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US arming PYD/YPG in Syria source of concern for Turkey, Erdoğan says

DAILY SABAH WITH ANADOLU AGENCY
ISTANBUL
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The American flag was flown at a YPG base in northern Syria’s Tal Abyad town. The American flag was flown at a YPG base in northern Syria’s Tal Abyad town.

The United States arming the PYD/YPG is a source of concern for Turkey as these terrorist organizations pose a threat to Turkey, President Recep Tayyip Erdoğan said Thursday.

"It is a source of concern," Erdoğan told Bloomberg in an interview, speaking about U.S. cooperation with those terrorist groups.

"Three days ago, America landed two planes loaded with weapons. Where? In Kobani. For whom? For the PYD and YPG," Erdoğan said, referring to a Syrian city within sight of Turkey's southern border.

"A very serious mistake is being committed before the world's eyes," he added.

Erdoğan said the U.S. mentality behind arming YPG forces is miscalculated. "You cannot use one terrorist organization to destroy another terrorist organization -- this is a big mistake. This is not good for Turkey because we are suffering at the hands of the terrorist organization that you seem to be defending." he said.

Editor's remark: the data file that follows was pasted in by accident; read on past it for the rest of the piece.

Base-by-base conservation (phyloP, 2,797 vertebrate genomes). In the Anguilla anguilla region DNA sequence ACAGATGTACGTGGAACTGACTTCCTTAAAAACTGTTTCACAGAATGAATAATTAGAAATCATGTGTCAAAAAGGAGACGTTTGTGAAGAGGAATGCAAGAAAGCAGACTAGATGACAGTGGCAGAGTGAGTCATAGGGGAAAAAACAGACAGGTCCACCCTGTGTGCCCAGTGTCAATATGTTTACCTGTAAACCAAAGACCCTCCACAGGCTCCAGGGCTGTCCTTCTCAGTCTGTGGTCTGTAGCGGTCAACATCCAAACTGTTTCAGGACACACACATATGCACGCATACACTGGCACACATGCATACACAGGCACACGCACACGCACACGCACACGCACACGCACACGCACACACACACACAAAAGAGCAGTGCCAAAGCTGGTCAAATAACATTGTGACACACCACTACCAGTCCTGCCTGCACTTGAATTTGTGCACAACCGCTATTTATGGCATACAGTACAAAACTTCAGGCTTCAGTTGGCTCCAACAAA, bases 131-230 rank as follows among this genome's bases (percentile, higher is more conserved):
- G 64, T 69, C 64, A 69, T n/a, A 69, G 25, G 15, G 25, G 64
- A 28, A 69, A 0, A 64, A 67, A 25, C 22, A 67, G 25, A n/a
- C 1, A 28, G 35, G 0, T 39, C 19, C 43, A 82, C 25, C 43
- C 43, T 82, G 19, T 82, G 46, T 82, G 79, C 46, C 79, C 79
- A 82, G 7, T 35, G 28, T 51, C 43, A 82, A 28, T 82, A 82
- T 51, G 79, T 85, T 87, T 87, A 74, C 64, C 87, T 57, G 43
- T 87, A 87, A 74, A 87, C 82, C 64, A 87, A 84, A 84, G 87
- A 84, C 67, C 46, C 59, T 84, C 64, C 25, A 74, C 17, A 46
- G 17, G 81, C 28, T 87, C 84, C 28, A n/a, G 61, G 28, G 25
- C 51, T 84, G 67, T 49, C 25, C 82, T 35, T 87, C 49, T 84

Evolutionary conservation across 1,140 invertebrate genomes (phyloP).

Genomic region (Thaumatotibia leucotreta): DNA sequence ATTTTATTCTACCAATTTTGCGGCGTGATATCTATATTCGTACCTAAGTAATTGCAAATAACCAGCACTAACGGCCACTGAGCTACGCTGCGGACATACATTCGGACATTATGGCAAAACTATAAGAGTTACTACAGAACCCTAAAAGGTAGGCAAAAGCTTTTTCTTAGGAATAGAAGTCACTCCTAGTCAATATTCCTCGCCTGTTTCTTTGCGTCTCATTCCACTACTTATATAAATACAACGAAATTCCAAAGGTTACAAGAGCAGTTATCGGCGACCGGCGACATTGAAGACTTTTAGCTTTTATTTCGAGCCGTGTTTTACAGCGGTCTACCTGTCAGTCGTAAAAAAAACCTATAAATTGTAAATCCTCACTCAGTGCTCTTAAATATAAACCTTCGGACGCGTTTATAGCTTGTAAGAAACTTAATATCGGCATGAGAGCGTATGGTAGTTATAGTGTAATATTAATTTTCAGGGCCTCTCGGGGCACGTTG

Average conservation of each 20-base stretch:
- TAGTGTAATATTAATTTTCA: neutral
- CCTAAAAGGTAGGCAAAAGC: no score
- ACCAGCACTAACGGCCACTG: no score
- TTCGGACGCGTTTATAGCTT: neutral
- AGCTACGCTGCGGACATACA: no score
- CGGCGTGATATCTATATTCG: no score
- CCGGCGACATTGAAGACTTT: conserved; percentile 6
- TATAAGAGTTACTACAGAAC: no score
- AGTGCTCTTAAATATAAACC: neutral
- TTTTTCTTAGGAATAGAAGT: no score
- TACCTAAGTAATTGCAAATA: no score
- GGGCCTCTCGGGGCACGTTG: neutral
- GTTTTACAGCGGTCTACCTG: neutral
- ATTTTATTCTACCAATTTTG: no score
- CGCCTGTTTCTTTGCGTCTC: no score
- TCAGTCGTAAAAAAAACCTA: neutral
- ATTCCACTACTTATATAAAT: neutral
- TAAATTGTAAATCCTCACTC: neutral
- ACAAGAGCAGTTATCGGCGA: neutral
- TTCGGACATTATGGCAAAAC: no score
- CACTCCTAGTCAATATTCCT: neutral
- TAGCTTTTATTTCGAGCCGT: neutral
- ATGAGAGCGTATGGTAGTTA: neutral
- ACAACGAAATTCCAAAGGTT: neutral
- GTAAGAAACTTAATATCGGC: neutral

"Now, Al-Nusra is a terror organization. Al-Nusra in the same way is fighting Daesh. If those who fight Daesh are not terrorists then Al-Nusra too, is not terrorist."

Erdoğan said that PYD and YPG are affiliates of the PKK terrorist organization that is fighting Turkey. "They are together. They are the same," he said.

Erdoğan called once more for the international anti-Daesh coalition-made up of 65 countries-to "bring down Daesh" without the help of terrorist groups. "Don't worry about that. We can do that together," he said.

Erdoğan said that trying to distinguish between "good" and "bad" terrorist groups constitutes "wrongdoing against Turkey".

"Because right now we are worried by the organizations you defend. These pose a threat to our country," Erdogan said, adding that those who give weapons to the PYD/YPG terrorist groups are strengthening future threats to Turkey.

On a possible safe zone in northern Syria, Erdoğan said that world leaders such as U.S. President Barack Obama, German Chancellor Angela Merkel, French President Francois Hollande, and even Russian President Vladimir Putin had previously agreed to the proposal. "But once we say let's move forward on this, unfortunately this step was somehow not taken," he added.

Erdoğan said they want infrastructure and residences to be built in the proposed safe zone so Syrians need not leave their country to flee the war.

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